Our tongues only detect 20% of the salt on potato chips, that is why Lay's developed a new 'designer salt' with the same taste that allows them to use 25% less sodium

The average American consumes about twice the daily recommended limit of salt. Too much salt in the diet can lead to high blood pressure and heart disease.


The manufacturers of Lay’s potato chips have taken note of this problem and have found a way to lessen the risk without compromising on taste.


They're developing a new designer salt.


The crystals of this salt are shaped and sized differently from that of normal salt and will reduce the amount of sodium consumers will ingest while snacking.


Because of the way our tongues perceive salt, 80% of the salt on potato chips are swallowed before we even taste it! Only 20% is dissolved and tasted by our tongues.


That is why the manufacturers of Lay’s will now be using a powdery ingredient that tastes exactly like salt. It will deliver an initial spike of saltiness, then a body of flavor and lingering sensation, said Dr. Yep, who joined the company in June 2009.


When they tested the designer salt in the United States and in the UK, consumers could not tell the difference between the new and the conventional salt.


By 2015, Lay’s should contain 25% less sodium.


Said Indra Nooyi, Chairman of PepsiCo.: "What we want to do with our "fun for you" products is to make them the healthiest "fun for you" products."


(Source)





In 1959 the citizens of Sao Paulo were so disgruntled with their government that they voted a rhinoceros into council! She got the most votes - 100,000!

In 1959 the citizens of Sao Paulo were so disgruntled with their government that they voted a rhinoceros into council! She got the most votes - 100,000!

In 1959 voters in Sao Paulo, Brazil, had had enough of their city council and it was time to vote.


There were 540 candidates for the 45 seat council, and among them there was a female rhinoceros named Cacareco, meaning ‘rubbish’!


Obviously the citizens had lost all faith in the human candidates because Cacareco won the election by a landslide.


She gathered 100,000 votes – 15% of the total, and was thereby elected by the people to council!


It turns out some students had printed 200,000 ballots with her name on them. The ballots were, however, all legitimately cast by voters. One of them remarked: "Better to elect a rhino than an ass."


The director of the zoo where the four-legged candidate was housed said he would ask Sao Paulo to pay Cacareco's Councilman's salary. Unfortunately election officials did not find this funny, and nullified all ballots with her name on it and declared a new election was to be held within a week.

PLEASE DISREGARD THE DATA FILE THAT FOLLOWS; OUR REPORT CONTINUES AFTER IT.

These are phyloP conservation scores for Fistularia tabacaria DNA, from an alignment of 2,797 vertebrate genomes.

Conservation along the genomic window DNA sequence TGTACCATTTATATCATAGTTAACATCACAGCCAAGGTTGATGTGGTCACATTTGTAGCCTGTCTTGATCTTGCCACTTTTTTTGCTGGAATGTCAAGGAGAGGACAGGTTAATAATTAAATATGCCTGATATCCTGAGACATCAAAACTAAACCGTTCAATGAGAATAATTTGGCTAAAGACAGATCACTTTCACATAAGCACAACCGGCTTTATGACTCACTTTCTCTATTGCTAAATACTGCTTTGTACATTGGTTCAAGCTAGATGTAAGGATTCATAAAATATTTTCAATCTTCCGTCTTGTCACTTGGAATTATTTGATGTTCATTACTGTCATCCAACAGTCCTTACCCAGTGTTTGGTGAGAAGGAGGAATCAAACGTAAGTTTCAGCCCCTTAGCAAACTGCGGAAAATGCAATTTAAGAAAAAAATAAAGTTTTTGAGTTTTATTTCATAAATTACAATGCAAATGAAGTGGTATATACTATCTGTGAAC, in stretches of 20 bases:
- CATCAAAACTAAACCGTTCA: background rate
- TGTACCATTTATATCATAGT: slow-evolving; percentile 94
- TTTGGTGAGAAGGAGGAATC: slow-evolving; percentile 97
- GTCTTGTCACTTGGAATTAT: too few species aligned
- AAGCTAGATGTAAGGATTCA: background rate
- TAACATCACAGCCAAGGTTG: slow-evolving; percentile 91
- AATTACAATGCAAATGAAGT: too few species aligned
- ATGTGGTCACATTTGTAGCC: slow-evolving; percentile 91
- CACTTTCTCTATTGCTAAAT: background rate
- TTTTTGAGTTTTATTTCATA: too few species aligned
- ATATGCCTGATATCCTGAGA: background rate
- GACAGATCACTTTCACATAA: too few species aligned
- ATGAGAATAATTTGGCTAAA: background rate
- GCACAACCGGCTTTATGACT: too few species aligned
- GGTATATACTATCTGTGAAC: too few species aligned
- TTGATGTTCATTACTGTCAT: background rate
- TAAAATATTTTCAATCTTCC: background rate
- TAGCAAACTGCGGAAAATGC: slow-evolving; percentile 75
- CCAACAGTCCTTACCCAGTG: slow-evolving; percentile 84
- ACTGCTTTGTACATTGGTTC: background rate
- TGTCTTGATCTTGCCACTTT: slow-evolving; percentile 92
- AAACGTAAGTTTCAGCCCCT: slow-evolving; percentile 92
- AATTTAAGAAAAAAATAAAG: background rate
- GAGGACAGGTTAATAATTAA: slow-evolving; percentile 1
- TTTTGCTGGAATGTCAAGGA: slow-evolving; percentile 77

This type of protest vote was not the first in Brazilian history. In 1954 the people of Jaboatao voted a goat named ‘Smelly’ into council.


Smelly did not win by such a large margin as Cacareco and therefore the rhinoceros remains the most famous animal candidate in history.


(Source)





If you asked the founder of McDonald's what business he was in, the answer would surprise you!

If you asked the founder of McDonald's what business he was in, the answer would surprise you!

Quick… what business is McDonald's in? If you said in selling fast food, you'd be wrong. At least if you asked the man who founded it. In 1974, Ray Kroc, the man who started the golden arch empire asked an MBA class at the University of Texas, Austin this same question. Of course, everyone said hamburgers. Kroc's answer surprised everyone: he said he was in the real estate business.


Here's the way he explained it: his primary business focus was to sell franchises of the restaurant. He knew, however that real estate and location were the most important factors of success for each franchise. A poorly placed restaurant would go broke. McDonald's is now the single largest owner of real estate in the world.


(Source)





When horror director Eli Roth showed 'Cannibal Holocaust' to the villagers in a remote part of the Amazon, they thought it was a hilarious comedy!

When horror director Eli Roth showed 'Cannibal Holocaust' to the villagers in a remote part of the Amazon, they thought it was a hilarious comedy!

When horror director Eli Roth decided to make the cannibal movie ‘The Green Inferno’ he wanted it to be authentic.


The movie plays off deep in the Amazon and is about an un-contacted tribe.


He decided the movie must be shot really deep in the Amazon forests—somewhere off the grid.


So they went up the Amazon River for hours on end and eventually came across a very primitive village that looked like it was out of another time. Perfect!


He asked the villagers if he can shoot his movie there. They said they first want to know what a movie was!